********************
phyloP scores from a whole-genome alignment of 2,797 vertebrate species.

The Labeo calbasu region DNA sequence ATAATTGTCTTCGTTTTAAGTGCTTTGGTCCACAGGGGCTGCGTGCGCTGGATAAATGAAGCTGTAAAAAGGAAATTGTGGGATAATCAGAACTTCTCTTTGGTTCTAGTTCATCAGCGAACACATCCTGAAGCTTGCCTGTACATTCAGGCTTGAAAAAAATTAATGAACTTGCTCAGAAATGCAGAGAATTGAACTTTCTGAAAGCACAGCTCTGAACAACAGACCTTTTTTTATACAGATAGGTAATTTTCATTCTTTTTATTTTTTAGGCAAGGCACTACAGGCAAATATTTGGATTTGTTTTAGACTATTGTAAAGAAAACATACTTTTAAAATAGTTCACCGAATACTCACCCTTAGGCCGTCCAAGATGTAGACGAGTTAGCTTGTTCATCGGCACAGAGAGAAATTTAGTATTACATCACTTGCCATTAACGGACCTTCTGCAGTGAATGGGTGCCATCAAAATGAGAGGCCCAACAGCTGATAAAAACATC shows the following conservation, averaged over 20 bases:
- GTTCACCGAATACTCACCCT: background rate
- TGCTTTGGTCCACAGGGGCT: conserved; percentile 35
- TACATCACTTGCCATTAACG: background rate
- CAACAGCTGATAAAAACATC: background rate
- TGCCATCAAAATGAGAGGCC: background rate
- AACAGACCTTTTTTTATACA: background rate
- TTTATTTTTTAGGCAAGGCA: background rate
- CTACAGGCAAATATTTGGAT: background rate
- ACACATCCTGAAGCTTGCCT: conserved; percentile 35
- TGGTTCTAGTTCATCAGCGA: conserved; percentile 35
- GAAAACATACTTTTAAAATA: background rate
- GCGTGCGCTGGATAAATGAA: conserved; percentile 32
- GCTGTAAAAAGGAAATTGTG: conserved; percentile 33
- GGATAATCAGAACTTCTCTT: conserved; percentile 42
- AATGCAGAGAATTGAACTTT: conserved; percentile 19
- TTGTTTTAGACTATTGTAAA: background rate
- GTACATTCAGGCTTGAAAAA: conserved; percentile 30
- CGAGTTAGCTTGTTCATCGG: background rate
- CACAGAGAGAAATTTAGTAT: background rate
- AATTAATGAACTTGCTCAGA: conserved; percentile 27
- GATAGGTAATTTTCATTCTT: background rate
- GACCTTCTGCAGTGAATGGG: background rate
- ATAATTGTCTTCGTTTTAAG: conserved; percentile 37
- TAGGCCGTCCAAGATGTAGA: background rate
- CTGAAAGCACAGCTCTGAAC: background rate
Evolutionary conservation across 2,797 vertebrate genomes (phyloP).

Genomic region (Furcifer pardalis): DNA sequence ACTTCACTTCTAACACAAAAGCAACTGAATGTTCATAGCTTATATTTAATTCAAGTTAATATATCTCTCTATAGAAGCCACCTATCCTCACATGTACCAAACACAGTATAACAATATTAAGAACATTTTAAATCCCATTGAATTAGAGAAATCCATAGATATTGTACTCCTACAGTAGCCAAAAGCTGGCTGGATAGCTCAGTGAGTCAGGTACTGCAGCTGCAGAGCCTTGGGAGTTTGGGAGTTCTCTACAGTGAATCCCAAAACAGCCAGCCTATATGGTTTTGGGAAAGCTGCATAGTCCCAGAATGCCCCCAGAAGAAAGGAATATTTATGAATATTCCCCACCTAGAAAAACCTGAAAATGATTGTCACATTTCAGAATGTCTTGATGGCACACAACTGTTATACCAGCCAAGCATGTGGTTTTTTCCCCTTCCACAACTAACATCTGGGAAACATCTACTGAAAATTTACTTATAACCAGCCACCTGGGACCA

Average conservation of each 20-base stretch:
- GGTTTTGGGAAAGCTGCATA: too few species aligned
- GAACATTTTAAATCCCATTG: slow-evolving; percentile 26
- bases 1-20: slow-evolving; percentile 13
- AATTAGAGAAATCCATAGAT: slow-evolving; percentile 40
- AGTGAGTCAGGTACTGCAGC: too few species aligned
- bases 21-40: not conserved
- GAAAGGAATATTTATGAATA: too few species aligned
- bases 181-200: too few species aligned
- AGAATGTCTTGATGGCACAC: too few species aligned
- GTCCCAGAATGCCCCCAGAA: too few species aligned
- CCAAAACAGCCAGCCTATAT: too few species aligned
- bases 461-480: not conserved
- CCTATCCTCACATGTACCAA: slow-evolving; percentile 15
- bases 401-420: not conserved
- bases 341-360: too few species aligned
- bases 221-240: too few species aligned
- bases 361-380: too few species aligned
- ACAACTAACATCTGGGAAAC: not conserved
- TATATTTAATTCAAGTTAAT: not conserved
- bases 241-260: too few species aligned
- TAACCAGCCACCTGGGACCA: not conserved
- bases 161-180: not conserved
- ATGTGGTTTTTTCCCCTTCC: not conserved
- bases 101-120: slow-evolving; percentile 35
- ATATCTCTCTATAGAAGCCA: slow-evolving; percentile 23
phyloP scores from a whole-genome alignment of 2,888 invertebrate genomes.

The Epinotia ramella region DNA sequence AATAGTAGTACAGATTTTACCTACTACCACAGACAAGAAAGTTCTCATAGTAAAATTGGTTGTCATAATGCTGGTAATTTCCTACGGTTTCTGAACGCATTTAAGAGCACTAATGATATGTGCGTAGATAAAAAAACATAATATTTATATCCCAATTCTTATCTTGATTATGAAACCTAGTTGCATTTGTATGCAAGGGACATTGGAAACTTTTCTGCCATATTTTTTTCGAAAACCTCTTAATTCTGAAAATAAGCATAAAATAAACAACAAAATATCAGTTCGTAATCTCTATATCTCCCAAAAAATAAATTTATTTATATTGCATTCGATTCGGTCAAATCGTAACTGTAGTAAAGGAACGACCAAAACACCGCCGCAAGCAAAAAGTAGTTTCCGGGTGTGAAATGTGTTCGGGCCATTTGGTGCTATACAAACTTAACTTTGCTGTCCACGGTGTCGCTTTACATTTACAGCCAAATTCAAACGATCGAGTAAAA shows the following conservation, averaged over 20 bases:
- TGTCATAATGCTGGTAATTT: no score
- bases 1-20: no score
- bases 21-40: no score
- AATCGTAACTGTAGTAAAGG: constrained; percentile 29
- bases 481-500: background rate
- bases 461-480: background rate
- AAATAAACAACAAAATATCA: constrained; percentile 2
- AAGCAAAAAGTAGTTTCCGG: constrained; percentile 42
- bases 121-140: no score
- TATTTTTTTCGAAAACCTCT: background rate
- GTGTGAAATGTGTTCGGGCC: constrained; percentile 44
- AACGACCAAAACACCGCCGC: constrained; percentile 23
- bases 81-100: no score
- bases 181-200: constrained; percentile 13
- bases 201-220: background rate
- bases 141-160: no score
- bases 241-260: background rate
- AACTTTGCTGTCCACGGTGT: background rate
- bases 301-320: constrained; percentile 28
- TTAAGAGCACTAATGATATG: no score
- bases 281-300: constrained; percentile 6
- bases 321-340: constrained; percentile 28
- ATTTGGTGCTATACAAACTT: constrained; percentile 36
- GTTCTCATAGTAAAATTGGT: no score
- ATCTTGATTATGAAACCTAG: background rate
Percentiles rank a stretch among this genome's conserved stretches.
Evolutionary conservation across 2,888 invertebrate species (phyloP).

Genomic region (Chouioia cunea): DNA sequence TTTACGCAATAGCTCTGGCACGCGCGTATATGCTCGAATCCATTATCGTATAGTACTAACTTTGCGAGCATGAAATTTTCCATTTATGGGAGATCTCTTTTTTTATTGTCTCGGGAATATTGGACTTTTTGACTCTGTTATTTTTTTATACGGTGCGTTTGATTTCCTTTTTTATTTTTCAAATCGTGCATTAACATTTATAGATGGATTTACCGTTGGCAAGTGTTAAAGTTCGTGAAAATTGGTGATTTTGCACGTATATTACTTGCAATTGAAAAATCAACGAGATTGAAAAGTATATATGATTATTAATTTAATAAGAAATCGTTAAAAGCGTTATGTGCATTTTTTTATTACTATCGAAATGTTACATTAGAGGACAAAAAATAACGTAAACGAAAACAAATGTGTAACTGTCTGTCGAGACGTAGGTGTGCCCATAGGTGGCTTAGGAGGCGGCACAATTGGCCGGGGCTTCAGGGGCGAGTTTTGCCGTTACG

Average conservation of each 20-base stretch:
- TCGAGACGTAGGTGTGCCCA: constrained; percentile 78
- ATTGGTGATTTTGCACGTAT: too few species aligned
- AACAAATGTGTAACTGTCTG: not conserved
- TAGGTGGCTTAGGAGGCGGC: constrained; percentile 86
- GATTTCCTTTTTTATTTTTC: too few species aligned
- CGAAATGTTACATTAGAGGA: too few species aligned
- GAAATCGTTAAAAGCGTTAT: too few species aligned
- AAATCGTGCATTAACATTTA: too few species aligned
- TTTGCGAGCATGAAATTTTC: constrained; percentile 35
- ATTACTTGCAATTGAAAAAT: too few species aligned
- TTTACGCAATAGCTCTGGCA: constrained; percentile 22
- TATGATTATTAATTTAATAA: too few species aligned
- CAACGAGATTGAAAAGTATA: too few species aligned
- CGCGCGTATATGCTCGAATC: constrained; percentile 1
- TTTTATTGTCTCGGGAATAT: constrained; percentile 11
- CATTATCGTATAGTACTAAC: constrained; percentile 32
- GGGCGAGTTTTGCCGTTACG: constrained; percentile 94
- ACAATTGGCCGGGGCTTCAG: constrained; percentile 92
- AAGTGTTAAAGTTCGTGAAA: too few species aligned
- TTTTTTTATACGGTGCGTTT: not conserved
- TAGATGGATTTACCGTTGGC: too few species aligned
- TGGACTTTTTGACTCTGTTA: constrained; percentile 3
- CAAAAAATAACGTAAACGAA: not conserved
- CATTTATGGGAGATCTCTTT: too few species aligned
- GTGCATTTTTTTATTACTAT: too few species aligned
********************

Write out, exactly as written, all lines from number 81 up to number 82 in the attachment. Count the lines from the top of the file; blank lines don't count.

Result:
- GTTCTCATAGTAAAATTGGT: no score
- ATCTTGATTATGAAACCTAG: background rate